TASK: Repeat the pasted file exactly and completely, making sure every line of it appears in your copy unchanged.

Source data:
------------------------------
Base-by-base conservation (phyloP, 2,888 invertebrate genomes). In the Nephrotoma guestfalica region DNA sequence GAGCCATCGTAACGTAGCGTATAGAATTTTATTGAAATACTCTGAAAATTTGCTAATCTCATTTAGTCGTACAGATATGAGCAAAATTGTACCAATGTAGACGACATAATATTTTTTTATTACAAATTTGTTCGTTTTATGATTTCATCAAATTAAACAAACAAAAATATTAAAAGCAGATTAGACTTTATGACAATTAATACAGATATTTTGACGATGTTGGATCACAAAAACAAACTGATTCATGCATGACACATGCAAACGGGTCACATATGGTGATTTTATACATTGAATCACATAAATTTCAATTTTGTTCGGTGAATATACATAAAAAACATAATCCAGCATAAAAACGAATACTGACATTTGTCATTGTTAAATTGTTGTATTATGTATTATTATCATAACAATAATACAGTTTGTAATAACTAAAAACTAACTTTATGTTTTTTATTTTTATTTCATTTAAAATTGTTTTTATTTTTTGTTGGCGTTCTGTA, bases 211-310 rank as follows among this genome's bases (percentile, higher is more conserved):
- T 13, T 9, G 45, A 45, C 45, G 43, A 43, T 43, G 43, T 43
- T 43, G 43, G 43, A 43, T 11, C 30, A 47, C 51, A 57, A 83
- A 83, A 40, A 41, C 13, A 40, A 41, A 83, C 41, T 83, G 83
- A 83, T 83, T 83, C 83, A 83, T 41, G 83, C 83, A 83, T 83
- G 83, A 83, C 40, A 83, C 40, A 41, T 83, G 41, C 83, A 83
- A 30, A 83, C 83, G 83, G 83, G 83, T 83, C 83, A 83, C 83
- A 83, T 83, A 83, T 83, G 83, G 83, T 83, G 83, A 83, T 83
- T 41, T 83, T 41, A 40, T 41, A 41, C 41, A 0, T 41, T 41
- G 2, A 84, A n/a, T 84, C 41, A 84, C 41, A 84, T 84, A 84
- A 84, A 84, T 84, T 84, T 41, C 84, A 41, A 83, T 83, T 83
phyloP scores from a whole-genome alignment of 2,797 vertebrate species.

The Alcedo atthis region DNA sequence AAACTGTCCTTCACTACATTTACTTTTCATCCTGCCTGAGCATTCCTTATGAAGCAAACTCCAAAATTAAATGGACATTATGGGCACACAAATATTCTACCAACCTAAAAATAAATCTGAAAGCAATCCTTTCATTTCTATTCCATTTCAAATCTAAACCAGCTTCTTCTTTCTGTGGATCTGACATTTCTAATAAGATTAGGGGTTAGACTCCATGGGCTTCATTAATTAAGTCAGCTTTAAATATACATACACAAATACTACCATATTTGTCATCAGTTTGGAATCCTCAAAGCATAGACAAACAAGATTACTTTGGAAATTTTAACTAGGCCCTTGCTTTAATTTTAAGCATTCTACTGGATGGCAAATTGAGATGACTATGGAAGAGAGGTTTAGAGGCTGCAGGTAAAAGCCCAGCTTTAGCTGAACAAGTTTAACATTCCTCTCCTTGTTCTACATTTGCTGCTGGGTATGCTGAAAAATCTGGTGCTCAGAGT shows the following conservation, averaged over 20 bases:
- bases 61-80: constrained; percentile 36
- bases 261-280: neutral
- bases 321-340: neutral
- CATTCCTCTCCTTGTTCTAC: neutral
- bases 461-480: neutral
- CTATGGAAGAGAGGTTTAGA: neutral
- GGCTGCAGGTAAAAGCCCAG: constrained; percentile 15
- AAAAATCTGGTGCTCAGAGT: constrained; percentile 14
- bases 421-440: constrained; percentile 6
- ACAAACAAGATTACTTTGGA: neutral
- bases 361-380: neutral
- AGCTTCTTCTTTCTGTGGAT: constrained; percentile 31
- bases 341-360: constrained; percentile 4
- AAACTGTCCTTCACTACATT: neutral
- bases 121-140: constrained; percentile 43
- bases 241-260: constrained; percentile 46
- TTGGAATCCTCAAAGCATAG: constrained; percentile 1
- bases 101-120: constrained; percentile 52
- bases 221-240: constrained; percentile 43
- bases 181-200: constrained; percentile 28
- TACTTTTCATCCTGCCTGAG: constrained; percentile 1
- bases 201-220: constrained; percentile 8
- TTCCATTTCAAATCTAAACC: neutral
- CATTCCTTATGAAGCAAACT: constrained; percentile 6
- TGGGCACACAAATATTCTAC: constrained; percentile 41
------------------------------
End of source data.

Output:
Base-by-base conservation (phyloP, 2,888 invertebrate genomes). In the Nephrotoma guestfalica region DNA sequence GAGCCATCGTAACGTAGCGTATAGAATTTTATTGAAATACTCTGAAAATTTGCTAATCTCATTTAGTCGTACAGATATGAGCAAAATTGTACCAATGTAGACGACATAATATTTTTTTATTACAAATTTGTTCGTTTTATGATTTCATCAAATTAAACAAACAAAAATATTAAAAGCAGATTAGACTTTATGACAATTAATACAGATATTTTGACGATGTTGGATCACAAAAACAAACTGATTCATGCATGACACATGCAAACGGGTCACATATGGTGATTTTATACATTGAATCACATAAATTTCAATTTTGTTCGGTGAATATACATAAAAAACATAATCCAGCATAAAAACGAATACTGACATTTGTCATTGTTAAATTGTTGTATTATGTATTATTATCATAACAATAATACAGTTTGTAATAACTAAAAACTAACTTTATGTTTTTTATTTTTATTTCATTTAAAATTGTTTTTATTTTTTGTTGGCGTTCTGTA, bases 211-310 rank as follows among this genome's bases (percentile, higher is more conserved):
- T 13, T 9, G 45, A 45, C 45, G 43, A 43, T 43, G 43, T 43
- T 43, G 43, G 43, A 43, T 11, C 30, A 47, C 51, A 57, A 83
- A 83, A 40, A 41, C 13, A 40, A 41, A 83, C 41, T 83, G 83
- A 83, T 83, T 83, C 83, A 83, T 41, G 83, C 83, A 83, T 83
- G 83, A 83, C 40, A 83, C 40, A 41, T 83, G 41, C 83, A 83
- A 30, A 83, C 83, G 83, G 83, G 83, T 83, C 83, A 83, C 83
- A 83, T 83, A 83, T 83, G 83, G 83, T 83, G 83, A 83, T 83
- T 41, T 83, T 41, A 40, T 41, A 41, C 41, A 0, T 41, T 41
- G 2, A 84, A n/a, T 84, C 41, A 84, C 41, A 84, T 84, A 84
- A 84, A 84, T 84, T 84, T 41, C 84, A 41, A 83, T 83, T 83
phyloP scores from a whole-genome alignment of 2,797 vertebrate species.

The Alcedo atthis region DNA sequence AAACTGTCCTTCACTACATTTACTTTTCATCCTGCCTGAGCATTCCTTATGAAGCAAACTCCAAAATTAAATGGACATTATGGGCACACAAATATTCTACCAACCTAAAAATAAATCTGAAAGCAATCCTTTCATTTCTATTCCATTTCAAATCTAAACCAGCTTCTTCTTTCTGTGGATCTGACATTTCTAATAAGATTAGGGGTTAGACTCCATGGGCTTCATTAATTAAGTCAGCTTTAAATATACATACACAAATACTACCATATTTGTCATCAGTTTGGAATCCTCAAAGCATAGACAAACAAGATTACTTTGGAAATTTTAACTAGGCCCTTGCTTTAATTTTAAGCATTCTACTGGATGGCAAATTGAGATGACTATGGAAGAGAGGTTTAGAGGCTGCAGGTAAAAGCCCAGCTTTAGCTGAACAAGTTTAACATTCCTCTCCTTGTTCTACATTTGCTGCTGGGTATGCTGAAAAATCTGGTGCTCAGAGT shows the following conservation, averaged over 20 bases:
- bases 61-80: constrained; percentile 36
- bases 261-280: neutral
- bases 321-340: neutral
- CATTCCTCTCCTTGTTCTAC: neutral
- bases 461-480: neutral
- CTATGGAAGAGAGGTTTAGA: neutral
- GGCTGCAGGTAAAAGCCCAG: constrained; percentile 15
- AAAAATCTGGTGCTCAGAGT: constrained; percentile 14
- bases 421-440: constrained; percentile 6
- ACAAACAAGATTACTTTGGA: neutral
- bases 361-380: neutral
- AGCTTCTTCTTTCTGTGGAT: constrained; percentile 31
- bases 341-360: constrained; percentile 4
- AAACTGTCCTTCACTACATT: neutral
- bases 121-140: constrained; percentile 43
- bases 241-260: constrained; percentile 46
- TTGGAATCCTCAAAGCATAG: constrained; percentile 1
- bases 101-120: constrained; percentile 52
- bases 221-240: constrained; percentile 43
- bases 181-200: constrained; percentile 28
- TACTTTTCATCCTGCCTGAG: constrained; percentile 1
- bases 201-220: constrained; percentile 8
- TTCCATTTCAAATCTAAACC: neutral
- CATTCCTTATGAAGCAAACT: constrained; percentile 6
- TGGGCACACAAATATTCTAC: constrained; percentile 41